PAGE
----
Emily is a charming young woman, if I do say so myself, since I raised her. She is amazingly talented in art and music, a loving sister who pinch-hits as Mom when I’m sick, loves to read British literature and has a knack for communicating with those who, due to various circumstances, disabilities or conditions, have a hard time communicating with anyone else. At 15 years old, she possesses poise and a propensity for comedy far beyond her years.
Take, for example, yesterday’s lunchtime conversation. Her part of it was delivered entirely in a fairly accurate British accent.
“I’m going to talk like this all afternoon. I’ll tell people my name is Rose. Rose Capps. From England. I’ll say I lived in…um…. Yale!”
At this point her friend, Amanda and I are doing our best not to spit out our sodas, turning red in the face and shaking uncontrollably with suppressed laughter.
Emily is still excited about her role. “That’s good, right? Oh, wait, is Yale a town in England? Or is it a college? Or a kind of cheese? It sounds like a kind of cheese, actually.”
That sets us off all over again, but I finally manage to swallow my soda and gasp, “Emily, Yale is a university… (I pause for dramatic effect)… in AMERICA!”
Now it’s her turn to go red in the face and struggle with keeping her soda in her mouth.
Eventually she calms down and says, “All right then, what town were you born in?” She figures it will be safe if she just sticks to her mothers’ roots.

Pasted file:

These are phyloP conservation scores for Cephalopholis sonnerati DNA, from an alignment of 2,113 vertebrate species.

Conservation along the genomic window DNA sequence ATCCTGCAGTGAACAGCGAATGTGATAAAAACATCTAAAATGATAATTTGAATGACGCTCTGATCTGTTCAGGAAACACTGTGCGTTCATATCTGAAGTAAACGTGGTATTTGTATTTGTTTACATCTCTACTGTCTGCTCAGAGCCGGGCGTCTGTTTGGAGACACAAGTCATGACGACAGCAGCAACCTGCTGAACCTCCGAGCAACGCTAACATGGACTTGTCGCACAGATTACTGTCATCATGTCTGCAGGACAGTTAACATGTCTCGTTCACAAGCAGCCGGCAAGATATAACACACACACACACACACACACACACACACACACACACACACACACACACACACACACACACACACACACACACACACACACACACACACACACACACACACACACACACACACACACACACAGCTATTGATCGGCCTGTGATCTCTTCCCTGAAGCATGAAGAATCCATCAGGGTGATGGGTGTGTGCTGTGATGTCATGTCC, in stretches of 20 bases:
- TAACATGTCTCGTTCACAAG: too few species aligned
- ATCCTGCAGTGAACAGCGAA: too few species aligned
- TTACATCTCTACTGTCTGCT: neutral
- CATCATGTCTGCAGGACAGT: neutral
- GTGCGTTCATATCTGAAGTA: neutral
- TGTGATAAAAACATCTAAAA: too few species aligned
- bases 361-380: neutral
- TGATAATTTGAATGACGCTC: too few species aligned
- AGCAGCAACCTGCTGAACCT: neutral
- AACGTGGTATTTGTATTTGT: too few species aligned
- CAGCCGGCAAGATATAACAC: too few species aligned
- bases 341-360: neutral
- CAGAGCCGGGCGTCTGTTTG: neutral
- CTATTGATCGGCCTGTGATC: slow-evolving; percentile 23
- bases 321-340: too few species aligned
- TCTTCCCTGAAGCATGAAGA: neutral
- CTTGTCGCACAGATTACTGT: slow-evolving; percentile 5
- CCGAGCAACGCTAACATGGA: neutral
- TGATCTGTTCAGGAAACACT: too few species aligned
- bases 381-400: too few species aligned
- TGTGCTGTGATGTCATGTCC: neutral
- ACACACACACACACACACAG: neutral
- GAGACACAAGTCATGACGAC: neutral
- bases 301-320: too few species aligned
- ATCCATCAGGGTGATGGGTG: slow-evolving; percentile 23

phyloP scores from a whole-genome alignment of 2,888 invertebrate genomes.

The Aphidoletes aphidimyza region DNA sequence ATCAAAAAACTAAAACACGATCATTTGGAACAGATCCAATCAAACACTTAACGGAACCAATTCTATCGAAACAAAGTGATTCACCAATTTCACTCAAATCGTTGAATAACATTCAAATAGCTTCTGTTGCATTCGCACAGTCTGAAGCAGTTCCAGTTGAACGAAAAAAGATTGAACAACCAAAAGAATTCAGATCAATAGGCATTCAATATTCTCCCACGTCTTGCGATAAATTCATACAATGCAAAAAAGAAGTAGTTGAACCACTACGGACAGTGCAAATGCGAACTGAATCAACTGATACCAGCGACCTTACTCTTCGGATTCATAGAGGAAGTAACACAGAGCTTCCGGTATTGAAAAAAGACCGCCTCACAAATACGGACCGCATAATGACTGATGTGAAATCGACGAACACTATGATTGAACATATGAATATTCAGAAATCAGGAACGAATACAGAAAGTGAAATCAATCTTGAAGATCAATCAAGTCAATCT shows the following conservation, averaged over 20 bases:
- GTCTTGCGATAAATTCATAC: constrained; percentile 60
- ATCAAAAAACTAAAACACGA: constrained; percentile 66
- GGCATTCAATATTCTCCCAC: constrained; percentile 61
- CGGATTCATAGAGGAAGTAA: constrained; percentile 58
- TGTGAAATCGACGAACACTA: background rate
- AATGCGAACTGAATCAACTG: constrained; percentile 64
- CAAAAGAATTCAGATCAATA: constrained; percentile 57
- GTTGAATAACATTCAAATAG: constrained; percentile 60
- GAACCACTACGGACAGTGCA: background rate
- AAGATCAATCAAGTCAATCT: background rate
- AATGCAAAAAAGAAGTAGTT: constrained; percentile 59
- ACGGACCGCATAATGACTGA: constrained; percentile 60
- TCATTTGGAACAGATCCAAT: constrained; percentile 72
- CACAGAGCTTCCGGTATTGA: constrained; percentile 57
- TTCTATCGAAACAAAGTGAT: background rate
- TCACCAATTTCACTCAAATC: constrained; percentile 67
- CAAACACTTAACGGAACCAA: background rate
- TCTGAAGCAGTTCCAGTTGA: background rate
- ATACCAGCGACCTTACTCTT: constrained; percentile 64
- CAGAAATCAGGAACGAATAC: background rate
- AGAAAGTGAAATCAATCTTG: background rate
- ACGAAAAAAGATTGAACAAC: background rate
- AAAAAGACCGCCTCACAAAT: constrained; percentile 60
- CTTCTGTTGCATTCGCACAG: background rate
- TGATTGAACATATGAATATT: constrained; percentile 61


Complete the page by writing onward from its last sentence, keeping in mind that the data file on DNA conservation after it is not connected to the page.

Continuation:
It’s important that she get an accurate backstory prepared ahead of time, you see, because of the Halloween Debacle of 2009. She pulled the accent thing that night, speaking loudly to Amanda with it while walking around our neighborhood dressed as a girl from the 70s. It would have been okay, but she got cocky and kept it going even when she knocked on doors, and sure enough, at one house the lady squealed, “Oh! You’re English? So is my husband! Nigel, come here and meet the English girl.” She then had to keep the accent going through an entire conversation with Nigel, and of course he asked her where she was from. She grabbed the first location name she could think of in a split-second and told him “Cotswood.” It wasn’t until she got home and related the story that I explained that the “Cotswolds” is a REGION of England, not a town. Which probably explains why Nigel was looking at her funny.
So this time, being a year and a half older and that much wiser, she knows an accurate backstory is mandatory. So she borrows mine.
“I was born in Stanwell,” I reply. I can’t say the name of that town without pronouncing it the British way. It’s one of the few pieces of my original accent that are hardwired into my brain.
“Stanwell,” she practices, rolling it around on her tongue. “Stanwell.” Amanda and I take another bite of food, exchanging a patient yet meaningful glance (we do this a lot around Emily, especially when she gets fanciful like this).
“Right, I’ve got it. My name is Rose Capps, and I’m from Stanford.”
I almost choked on my broccoli beef.
“What?” she asks impatiently.
“Stanford is a university,” I sigh, and then Amanda and I say in chorus, “IN AMERICA!”
She decides to stay American for the rest of the afternoon.